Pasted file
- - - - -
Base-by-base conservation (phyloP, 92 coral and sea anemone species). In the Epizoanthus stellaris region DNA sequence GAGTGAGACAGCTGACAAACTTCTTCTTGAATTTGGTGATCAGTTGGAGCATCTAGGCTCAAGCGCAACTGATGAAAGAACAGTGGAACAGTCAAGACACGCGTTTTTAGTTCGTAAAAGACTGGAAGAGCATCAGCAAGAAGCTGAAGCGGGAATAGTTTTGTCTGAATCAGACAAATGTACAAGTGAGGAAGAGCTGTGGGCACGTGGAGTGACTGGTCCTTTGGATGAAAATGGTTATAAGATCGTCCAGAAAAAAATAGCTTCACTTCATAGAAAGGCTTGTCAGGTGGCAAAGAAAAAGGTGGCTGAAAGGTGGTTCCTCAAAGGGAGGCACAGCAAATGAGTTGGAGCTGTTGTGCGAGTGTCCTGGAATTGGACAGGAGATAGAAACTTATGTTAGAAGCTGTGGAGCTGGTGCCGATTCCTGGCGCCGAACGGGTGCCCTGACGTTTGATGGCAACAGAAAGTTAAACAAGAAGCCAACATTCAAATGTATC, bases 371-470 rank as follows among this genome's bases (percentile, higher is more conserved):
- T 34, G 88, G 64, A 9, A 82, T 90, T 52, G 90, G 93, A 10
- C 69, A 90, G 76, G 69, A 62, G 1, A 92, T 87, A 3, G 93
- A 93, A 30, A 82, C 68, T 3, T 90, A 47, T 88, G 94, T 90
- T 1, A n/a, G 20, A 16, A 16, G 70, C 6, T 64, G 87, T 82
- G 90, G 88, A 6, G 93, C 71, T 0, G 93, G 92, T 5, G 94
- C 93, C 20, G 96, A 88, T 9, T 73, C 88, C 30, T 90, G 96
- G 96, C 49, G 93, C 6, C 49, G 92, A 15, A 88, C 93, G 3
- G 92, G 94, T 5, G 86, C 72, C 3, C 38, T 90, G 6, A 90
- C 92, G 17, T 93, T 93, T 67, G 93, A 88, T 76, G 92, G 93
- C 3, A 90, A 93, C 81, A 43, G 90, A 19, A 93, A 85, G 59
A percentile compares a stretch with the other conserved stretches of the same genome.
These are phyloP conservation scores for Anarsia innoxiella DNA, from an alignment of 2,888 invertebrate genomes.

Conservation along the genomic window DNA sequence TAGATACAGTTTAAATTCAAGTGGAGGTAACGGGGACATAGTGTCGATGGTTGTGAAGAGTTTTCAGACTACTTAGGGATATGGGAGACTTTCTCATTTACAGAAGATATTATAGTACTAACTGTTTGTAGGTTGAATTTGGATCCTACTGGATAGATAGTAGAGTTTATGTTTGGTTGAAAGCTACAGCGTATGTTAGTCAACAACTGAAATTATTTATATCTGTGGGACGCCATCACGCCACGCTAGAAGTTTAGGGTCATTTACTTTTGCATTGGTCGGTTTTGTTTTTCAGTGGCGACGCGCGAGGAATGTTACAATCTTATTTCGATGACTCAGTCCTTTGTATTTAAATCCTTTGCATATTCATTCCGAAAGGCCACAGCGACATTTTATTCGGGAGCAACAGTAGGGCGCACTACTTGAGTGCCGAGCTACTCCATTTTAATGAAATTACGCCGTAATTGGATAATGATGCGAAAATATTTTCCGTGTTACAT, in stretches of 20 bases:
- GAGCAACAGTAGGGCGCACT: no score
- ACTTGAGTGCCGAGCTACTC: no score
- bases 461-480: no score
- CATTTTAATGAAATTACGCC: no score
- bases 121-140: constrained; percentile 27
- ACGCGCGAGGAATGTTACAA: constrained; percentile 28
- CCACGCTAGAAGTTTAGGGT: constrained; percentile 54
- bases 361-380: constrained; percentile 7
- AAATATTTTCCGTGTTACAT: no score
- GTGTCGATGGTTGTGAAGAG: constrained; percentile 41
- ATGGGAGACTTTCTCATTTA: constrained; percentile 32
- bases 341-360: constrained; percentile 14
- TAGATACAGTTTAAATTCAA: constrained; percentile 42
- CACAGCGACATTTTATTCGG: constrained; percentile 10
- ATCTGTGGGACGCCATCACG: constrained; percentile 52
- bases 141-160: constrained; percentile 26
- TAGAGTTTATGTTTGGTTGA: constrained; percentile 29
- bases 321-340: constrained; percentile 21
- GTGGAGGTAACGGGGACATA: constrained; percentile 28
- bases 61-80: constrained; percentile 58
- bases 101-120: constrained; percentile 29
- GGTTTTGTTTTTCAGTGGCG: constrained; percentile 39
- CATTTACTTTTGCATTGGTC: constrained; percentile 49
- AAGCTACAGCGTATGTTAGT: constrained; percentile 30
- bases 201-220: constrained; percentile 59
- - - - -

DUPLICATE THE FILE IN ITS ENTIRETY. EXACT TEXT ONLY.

Base-by-base conservation (phyloP, 92 coral and sea anemone species). In the Epizoanthus stellaris region DNA sequence GAGTGAGACAGCTGACAAACTTCTTCTTGAATTTGGTGATCAGTTGGAGCATCTAGGCTCAAGCGCAACTGATGAAAGAACAGTGGAACAGTCAAGACACGCGTTTTTAGTTCGTAAAAGACTGGAAGAGCATCAGCAAGAAGCTGAAGCGGGAATAGTTTTGTCTGAATCAGACAAATGTACAAGTGAGGAAGAGCTGTGGGCACGTGGAGTGACTGGTCCTTTGGATGAAAATGGTTATAAGATCGTCCAGAAAAAAATAGCTTCACTTCATAGAAAGGCTTGTCAGGTGGCAAAGAAAAAGGTGGCTGAAAGGTGGTTCCTCAAAGGGAGGCACAGCAAATGAGTTGGAGCTGTTGTGCGAGTGTCCTGGAATTGGACAGGAGATAGAAACTTATGTTAGAAGCTGTGGAGCTGGTGCCGATTCCTGGCGCCGAACGGGTGCCCTGACGTTTGATGGCAACAGAAAGTTAAACAAGAAGCCAACATTCAAATGTATC, bases 371-470 rank as follows among this genome's bases (percentile, higher is more conserved):
- T 34, G 88, G 64, A 9, A 82, T 90, T 52, G 90, G 93, A 10
- C 69, A 90, G 76, G 69, A 62, G 1, A 92, T 87, A 3, G 93
- A 93, A 30, A 82, C 68, T 3, T 90, A 47, T 88, G 94, T 90
- T 1, A n/a, G 20, A 16, A 16, G 70, C 6, T 64, G 87, T 82
- G 90, G 88, A 6, G 93, C 71, T 0, G 93, G 92, T 5, G 94
- C 93, C 20, G 96, A 88, T 9, T 73, C 88, C 30, T 90, G 96
- G 96, C 49, G 93, C 6, C 49, G 92, A 15, A 88, C 93, G 3
- G 92, G 94, T 5, G 86, C 72, C 3, C 38, T 90, G 6, A 90
- C 92, G 17, T 93, T 93, T 67, G 93, A 88, T 76, G 92, G 93
- C 3, A 90, A 93, C 81, A 43, G 90, A 19, A 93, A 85, G 59
A percentile compares a stretch with the other conserved stretches of the same genome.
These are phyloP conservation scores for Anarsia innoxiella DNA, from an alignment of 2,888 invertebrate genomes.

Conservation along the genomic window DNA sequence TAGATACAGTTTAAATTCAAGTGGAGGTAACGGGGACATAGTGTCGATGGTTGTGAAGAGTTTTCAGACTACTTAGGGATATGGGAGACTTTCTCATTTACAGAAGATATTATAGTACTAACTGTTTGTAGGTTGAATTTGGATCCTACTGGATAGATAGTAGAGTTTATGTTTGGTTGAAAGCTACAGCGTATGTTAGTCAACAACTGAAATTATTTATATCTGTGGGACGCCATCACGCCACGCTAGAAGTTTAGGGTCATTTACTTTTGCATTGGTCGGTTTTGTTTTTCAGTGGCGACGCGCGAGGAATGTTACAATCTTATTTCGATGACTCAGTCCTTTGTATTTAAATCCTTTGCATATTCATTCCGAAAGGCCACAGCGACATTTTATTCGGGAGCAACAGTAGGGCGCACTACTTGAGTGCCGAGCTACTCCATTTTAATGAAATTACGCCGTAATTGGATAATGATGCGAAAATATTTTCCGTGTTACAT, in stretches of 20 bases:
- GAGCAACAGTAGGGCGCACT: no score
- ACTTGAGTGCCGAGCTACTC: no score
- bases 461-480: no score
- CATTTTAATGAAATTACGCC: no score
- bases 121-140: constrained; percentile 27
- ACGCGCGAGGAATGTTACAA: constrained; percentile 28
- CCACGCTAGAAGTTTAGGGT: constrained; percentile 54
- bases 361-380: constrained; percentile 7
- AAATATTTTCCGTGTTACAT: no score
- GTGTCGATGGTTGTGAAGAG: constrained; percentile 41
- ATGGGAGACTTTCTCATTTA: constrained; percentile 32
- bases 341-360: constrained; percentile 14
- TAGATACAGTTTAAATTCAA: constrained; percentile 42
- CACAGCGACATTTTATTCGG: constrained; percentile 10
- ATCTGTGGGACGCCATCACG: constrained; percentile 52
- bases 141-160: constrained; percentile 26
- TAGAGTTTATGTTTGGTTGA: constrained; percentile 29
- bases 321-340: constrained; percentile 21
- GTGGAGGTAACGGGGACATA: constrained; percentile 28
- bases 61-80: constrained; percentile 58
- bases 101-120: constrained; percentile 29
- GGTTTTGTTTTTCAGTGGCG: constrained; percentile 39
- CATTTACTTTTGCATTGGTC: constrained; percentile 49
- AAGCTACAGCGTATGTTAGT: constrained; percentile 30
- bases 201-220: constrained; percentile 59